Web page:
In a briefing published by NHS Providers in August 2022, we can see examples of provider collaboratives that are developing across England and their reported benefits. These collaboratives are partnership arrangements bringing together two or more trusts to maximise economies of scale and improve care for their local populations. NHS Providers points out that NHS England has required all trusts providing acute and/or mental health services, including specialist trusts, to join at least one provider collaborative from July 2022.
NHS Providers points to “unanswered questions and risks for trust boards to navigate” when exploring the opportunities of collaboration at scale. However, they say that trust leaders across all sectors see “potential to improve care and services through driving standardisation, addressing unwarranted variation, bolstering service resilience, identifying approaches to better support people experiencing inequalities, and developing innovative ways of working with other local partners such as social care providers and primary care services”.
From what we have seen in our recent local reviews of urgent and emergency care in local areas – and in previous provider collaboration reviews – the quality of pre-existing relationships between local providers plays a key role in the coordination and delivery of joined-up health and social care services that meet the needs of the local population.
Baroness Cavendish’s February 2022 report points out that the pandemic “prompted a level of positive collaboration”, a view supported by the NHS Confederation in June 2022. However, the Cavendish report goes on to say, “The NHS showed little comprehension of the care sector or its needs… linkages between NHSE and local authorities proved to be virtually non-existent.” She adds that the “lack of parity between the NHS and social care became stark”.
We know that many good local partnerships are making a tangible difference in people’s lives. For example, a homecare service that worked closely with district nurses, a GP and other care professionals made a positive change for a person who lived for years with serious skin problems. Their collaboration, sharing care plans and offering consistency of care, led to an improvement in the person’s skin so that they had many months with no further concerns. The homecare providers’ relationship with their health and social care colleagues was also cemented for the long term.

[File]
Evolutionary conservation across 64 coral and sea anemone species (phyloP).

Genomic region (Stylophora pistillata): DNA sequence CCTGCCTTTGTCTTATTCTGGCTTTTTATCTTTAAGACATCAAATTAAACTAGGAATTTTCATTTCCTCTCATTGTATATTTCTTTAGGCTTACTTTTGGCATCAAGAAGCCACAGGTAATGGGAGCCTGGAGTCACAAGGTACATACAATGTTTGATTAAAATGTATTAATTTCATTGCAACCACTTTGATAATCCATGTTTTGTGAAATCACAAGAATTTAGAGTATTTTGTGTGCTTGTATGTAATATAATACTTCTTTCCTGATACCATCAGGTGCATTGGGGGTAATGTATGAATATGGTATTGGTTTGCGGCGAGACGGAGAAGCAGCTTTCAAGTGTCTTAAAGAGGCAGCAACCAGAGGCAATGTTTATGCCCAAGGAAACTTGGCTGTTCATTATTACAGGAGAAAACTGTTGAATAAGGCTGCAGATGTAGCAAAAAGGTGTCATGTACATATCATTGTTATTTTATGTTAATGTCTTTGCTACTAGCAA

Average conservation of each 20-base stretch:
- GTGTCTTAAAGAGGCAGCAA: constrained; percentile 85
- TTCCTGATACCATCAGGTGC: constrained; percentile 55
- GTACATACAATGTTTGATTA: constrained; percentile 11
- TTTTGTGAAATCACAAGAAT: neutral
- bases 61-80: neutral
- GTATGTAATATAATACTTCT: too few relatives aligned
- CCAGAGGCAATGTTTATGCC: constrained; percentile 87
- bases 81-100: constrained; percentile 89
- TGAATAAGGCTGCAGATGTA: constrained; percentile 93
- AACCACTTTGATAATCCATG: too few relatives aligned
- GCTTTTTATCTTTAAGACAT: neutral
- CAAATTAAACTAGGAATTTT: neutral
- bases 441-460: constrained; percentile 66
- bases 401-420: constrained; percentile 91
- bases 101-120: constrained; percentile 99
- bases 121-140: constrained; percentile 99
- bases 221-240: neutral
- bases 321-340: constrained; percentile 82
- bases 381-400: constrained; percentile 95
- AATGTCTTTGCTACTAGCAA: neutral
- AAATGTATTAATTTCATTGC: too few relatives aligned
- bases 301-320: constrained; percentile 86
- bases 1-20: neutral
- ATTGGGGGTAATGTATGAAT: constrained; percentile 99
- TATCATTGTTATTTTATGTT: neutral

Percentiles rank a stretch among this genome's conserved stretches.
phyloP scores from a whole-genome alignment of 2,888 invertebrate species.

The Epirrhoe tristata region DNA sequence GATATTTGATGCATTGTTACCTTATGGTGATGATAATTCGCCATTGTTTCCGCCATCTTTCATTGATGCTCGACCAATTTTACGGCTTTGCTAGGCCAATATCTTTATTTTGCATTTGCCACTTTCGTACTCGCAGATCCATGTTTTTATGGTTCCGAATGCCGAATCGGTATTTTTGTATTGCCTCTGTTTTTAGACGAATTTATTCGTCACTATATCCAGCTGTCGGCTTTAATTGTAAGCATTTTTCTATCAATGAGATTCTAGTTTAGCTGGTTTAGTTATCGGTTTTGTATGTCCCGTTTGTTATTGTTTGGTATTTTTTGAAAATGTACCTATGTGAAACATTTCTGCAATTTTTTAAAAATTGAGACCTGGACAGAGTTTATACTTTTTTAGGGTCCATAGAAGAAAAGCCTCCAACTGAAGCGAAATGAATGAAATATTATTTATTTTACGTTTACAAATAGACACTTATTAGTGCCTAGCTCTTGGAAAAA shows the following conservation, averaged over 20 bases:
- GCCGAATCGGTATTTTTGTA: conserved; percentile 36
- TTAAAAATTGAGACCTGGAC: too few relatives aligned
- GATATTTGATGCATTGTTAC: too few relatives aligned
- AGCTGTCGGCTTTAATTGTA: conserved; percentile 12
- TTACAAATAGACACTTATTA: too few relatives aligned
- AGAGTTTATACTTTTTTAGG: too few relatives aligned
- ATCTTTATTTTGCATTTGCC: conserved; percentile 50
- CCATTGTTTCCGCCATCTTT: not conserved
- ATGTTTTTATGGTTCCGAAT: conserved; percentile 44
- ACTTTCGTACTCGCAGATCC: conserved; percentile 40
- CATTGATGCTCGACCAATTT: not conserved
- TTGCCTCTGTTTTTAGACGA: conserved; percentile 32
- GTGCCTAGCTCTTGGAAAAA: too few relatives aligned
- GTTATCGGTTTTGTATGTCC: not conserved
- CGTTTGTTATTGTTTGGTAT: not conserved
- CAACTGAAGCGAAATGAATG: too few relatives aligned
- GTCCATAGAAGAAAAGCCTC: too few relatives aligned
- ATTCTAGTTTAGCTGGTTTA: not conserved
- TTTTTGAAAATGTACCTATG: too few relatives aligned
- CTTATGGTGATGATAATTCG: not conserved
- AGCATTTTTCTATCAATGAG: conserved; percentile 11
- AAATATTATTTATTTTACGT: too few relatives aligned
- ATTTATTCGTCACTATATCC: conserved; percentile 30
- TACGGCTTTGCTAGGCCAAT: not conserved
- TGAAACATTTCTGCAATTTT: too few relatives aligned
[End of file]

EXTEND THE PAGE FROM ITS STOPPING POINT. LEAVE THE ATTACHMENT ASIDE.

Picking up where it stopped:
Some good collaboration was sparked by the pandemic and we know from previous provider collaboration reviews that solid partnerships were founded this way. In some cases, the collaborative approach has continued – in some local areas, we know how system partners met twice a week with a focus on care home needs, including infection control, medicines management and access to GPs. This was effective at managing risks and partners also spread their staff where they were needed most.
‘ICS in your pocket’
In Cornwall, an integrated care system (ICS) is using technology to help people take control of the services they use. They are working towards a ‘patient portal’, following the 2021 launch of their ‘patient hub’. The hub helps residents keep track of all their hospital outpatient appointment information – all in one place and accessible on a smartphone, tablet or computer.
Following stakeholder consultations, the ICS’s plans are part of a four-year digital strategy. The strategy is clear that digital transformation must be planned plan around inclusion, otherwise there is a risk of increasing inequality of access. The ICS points out that “digital exclusion aligns closely with social exclusion and wider determinants of health”.
Part of their plan is to introduce an ‘ICS in your pocket’, to transform people’s care pathways. This would be a facility to book and manage appointments, communicate with care staff and get health and wellbeing information. It could empower residents to manage their own care, in and out of hospital, with the potential to improve their experience, as well as supporting the ICS’s vision of “supporting people to help themselves and each other”.